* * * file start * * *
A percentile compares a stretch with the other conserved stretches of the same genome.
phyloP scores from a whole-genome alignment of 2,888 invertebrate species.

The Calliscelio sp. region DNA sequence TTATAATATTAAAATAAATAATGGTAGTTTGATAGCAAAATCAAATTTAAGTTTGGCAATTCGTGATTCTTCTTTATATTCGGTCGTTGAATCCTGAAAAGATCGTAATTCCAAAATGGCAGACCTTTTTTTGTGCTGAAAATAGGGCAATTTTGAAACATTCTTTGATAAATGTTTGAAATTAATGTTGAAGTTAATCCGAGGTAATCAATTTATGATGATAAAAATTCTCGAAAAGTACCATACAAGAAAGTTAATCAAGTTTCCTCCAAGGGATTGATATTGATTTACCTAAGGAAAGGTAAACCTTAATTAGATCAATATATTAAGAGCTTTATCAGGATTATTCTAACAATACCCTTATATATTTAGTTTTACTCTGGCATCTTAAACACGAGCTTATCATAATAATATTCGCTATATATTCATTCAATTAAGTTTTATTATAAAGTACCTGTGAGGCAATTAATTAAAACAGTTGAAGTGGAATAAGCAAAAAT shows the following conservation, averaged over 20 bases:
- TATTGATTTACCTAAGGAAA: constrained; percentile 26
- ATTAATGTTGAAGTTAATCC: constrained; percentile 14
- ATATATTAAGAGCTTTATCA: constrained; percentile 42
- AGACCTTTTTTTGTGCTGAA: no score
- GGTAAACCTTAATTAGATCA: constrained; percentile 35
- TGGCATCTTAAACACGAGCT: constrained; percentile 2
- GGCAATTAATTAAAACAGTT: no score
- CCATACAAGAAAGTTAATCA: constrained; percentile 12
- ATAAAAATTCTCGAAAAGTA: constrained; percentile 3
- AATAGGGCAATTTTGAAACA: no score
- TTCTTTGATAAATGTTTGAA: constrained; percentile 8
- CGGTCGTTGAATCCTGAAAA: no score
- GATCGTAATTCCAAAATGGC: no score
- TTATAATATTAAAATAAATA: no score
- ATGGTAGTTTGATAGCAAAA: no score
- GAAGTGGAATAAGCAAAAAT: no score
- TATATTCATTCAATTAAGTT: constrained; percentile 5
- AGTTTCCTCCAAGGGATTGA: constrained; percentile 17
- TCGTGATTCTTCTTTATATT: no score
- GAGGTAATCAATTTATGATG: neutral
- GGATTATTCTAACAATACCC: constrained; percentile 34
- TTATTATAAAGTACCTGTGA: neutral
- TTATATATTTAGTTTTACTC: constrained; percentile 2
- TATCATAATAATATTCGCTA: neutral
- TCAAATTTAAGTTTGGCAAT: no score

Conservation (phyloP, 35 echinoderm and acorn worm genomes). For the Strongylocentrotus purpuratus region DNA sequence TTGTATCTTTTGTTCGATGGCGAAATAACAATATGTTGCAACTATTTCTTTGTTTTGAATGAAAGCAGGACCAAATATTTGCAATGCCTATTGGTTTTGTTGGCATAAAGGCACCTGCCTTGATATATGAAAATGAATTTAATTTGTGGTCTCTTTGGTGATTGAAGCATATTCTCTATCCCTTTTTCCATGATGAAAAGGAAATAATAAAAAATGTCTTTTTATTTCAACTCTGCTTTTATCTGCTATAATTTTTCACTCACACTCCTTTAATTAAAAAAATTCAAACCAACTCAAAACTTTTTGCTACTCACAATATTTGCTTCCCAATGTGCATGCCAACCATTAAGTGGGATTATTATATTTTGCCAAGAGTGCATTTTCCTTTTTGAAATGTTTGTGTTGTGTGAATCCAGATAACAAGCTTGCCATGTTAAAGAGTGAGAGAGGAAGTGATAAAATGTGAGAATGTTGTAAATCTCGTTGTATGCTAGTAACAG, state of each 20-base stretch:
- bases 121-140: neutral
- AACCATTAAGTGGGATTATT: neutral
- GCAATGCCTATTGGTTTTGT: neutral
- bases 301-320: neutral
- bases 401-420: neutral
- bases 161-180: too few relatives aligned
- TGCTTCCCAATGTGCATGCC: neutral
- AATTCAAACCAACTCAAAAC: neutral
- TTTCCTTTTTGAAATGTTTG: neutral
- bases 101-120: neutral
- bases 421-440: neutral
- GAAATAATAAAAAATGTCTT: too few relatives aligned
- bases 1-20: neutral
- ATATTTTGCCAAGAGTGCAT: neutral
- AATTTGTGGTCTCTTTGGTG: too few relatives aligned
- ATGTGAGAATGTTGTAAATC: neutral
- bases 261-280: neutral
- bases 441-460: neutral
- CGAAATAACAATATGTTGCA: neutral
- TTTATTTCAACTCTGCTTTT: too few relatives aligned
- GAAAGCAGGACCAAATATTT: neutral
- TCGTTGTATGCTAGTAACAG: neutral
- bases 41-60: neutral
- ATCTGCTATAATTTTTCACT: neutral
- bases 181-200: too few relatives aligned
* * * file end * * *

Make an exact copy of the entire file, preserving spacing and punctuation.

A percentile compares a stretch with the other conserved stretches of the same genome.
phyloP scores from a whole-genome alignment of 2,888 invertebrate species.

The Calliscelio sp. region DNA sequence TTATAATATTAAAATAAATAATGGTAGTTTGATAGCAAAATCAAATTTAAGTTTGGCAATTCGTGATTCTTCTTTATATTCGGTCGTTGAATCCTGAAAAGATCGTAATTCCAAAATGGCAGACCTTTTTTTGTGCTGAAAATAGGGCAATTTTGAAACATTCTTTGATAAATGTTTGAAATTAATGTTGAAGTTAATCCGAGGTAATCAATTTATGATGATAAAAATTCTCGAAAAGTACCATACAAGAAAGTTAATCAAGTTTCCTCCAAGGGATTGATATTGATTTACCTAAGGAAAGGTAAACCTTAATTAGATCAATATATTAAGAGCTTTATCAGGATTATTCTAACAATACCCTTATATATTTAGTTTTACTCTGGCATCTTAAACACGAGCTTATCATAATAATATTCGCTATATATTCATTCAATTAAGTTTTATTATAAAGTACCTGTGAGGCAATTAATTAAAACAGTTGAAGTGGAATAAGCAAAAAT shows the following conservation, averaged over 20 bases:
- TATTGATTTACCTAAGGAAA: constrained; percentile 26
- ATTAATGTTGAAGTTAATCC: constrained; percentile 14
- ATATATTAAGAGCTTTATCA: constrained; percentile 42
- AGACCTTTTTTTGTGCTGAA: no score
- GGTAAACCTTAATTAGATCA: constrained; percentile 35
- TGGCATCTTAAACACGAGCT: constrained; percentile 2
- GGCAATTAATTAAAACAGTT: no score
- CCATACAAGAAAGTTAATCA: constrained; percentile 12
- ATAAAAATTCTCGAAAAGTA: constrained; percentile 3
- AATAGGGCAATTTTGAAACA: no score
- TTCTTTGATAAATGTTTGAA: constrained; percentile 8
- CGGTCGTTGAATCCTGAAAA: no score
- GATCGTAATTCCAAAATGGC: no score
- TTATAATATTAAAATAAATA: no score
- ATGGTAGTTTGATAGCAAAA: no score
- GAAGTGGAATAAGCAAAAAT: no score
- TATATTCATTCAATTAAGTT: constrained; percentile 5
- AGTTTCCTCCAAGGGATTGA: constrained; percentile 17
- TCGTGATTCTTCTTTATATT: no score
- GAGGTAATCAATTTATGATG: neutral
- GGATTATTCTAACAATACCC: constrained; percentile 34
- TTATTATAAAGTACCTGTGA: neutral
- TTATATATTTAGTTTTACTC: constrained; percentile 2
- TATCATAATAATATTCGCTA: neutral
- TCAAATTTAAGTTTGGCAAT: no score

Conservation (phyloP, 35 echinoderm and acorn worm genomes). For the Strongylocentrotus purpuratus region DNA sequence TTGTATCTTTTGTTCGATGGCGAAATAACAATATGTTGCAACTATTTCTTTGTTTTGAATGAAAGCAGGACCAAATATTTGCAATGCCTATTGGTTTTGTTGGCATAAAGGCACCTGCCTTGATATATGAAAATGAATTTAATTTGTGGTCTCTTTGGTGATTGAAGCATATTCTCTATCCCTTTTTCCATGATGAAAAGGAAATAATAAAAAATGTCTTTTTATTTCAACTCTGCTTTTATCTGCTATAATTTTTCACTCACACTCCTTTAATTAAAAAAATTCAAACCAACTCAAAACTTTTTGCTACTCACAATATTTGCTTCCCAATGTGCATGCCAACCATTAAGTGGGATTATTATATTTTGCCAAGAGTGCATTTTCCTTTTTGAAATGTTTGTGTTGTGTGAATCCAGATAACAAGCTTGCCATGTTAAAGAGTGAGAGAGGAAGTGATAAAATGTGAGAATGTTGTAAATCTCGTTGTATGCTAGTAACAG, state of each 20-base stretch:
- bases 121-140: neutral
- AACCATTAAGTGGGATTATT: neutral
- GCAATGCCTATTGGTTTTGT: neutral
- bases 301-320: neutral
- bases 401-420: neutral
- bases 161-180: too few relatives aligned
- TGCTTCCCAATGTGCATGCC: neutral
- AATTCAAACCAACTCAAAAC: neutral
- TTTCCTTTTTGAAATGTTTG: neutral
- bases 101-120: neutral
- bases 421-440: neutral
- GAAATAATAAAAAATGTCTT: too few relatives aligned
- bases 1-20: neutral
- ATATTTTGCCAAGAGTGCAT: neutral
- AATTTGTGGTCTCTTTGGTG: too few relatives aligned
- ATGTGAGAATGTTGTAAATC: neutral
- bases 261-280: neutral
- bases 441-460: neutral
- CGAAATAACAATATGTTGCA: neutral
- TTTATTTCAACTCTGCTTTT: too few relatives aligned
- GAAAGCAGGACCAAATATTT: neutral
- TCGTTGTATGCTAGTAACAG: neutral
- bases 41-60: neutral
- ATCTGCTATAATTTTTCACT: neutral
- bases 181-200: too few relatives aligned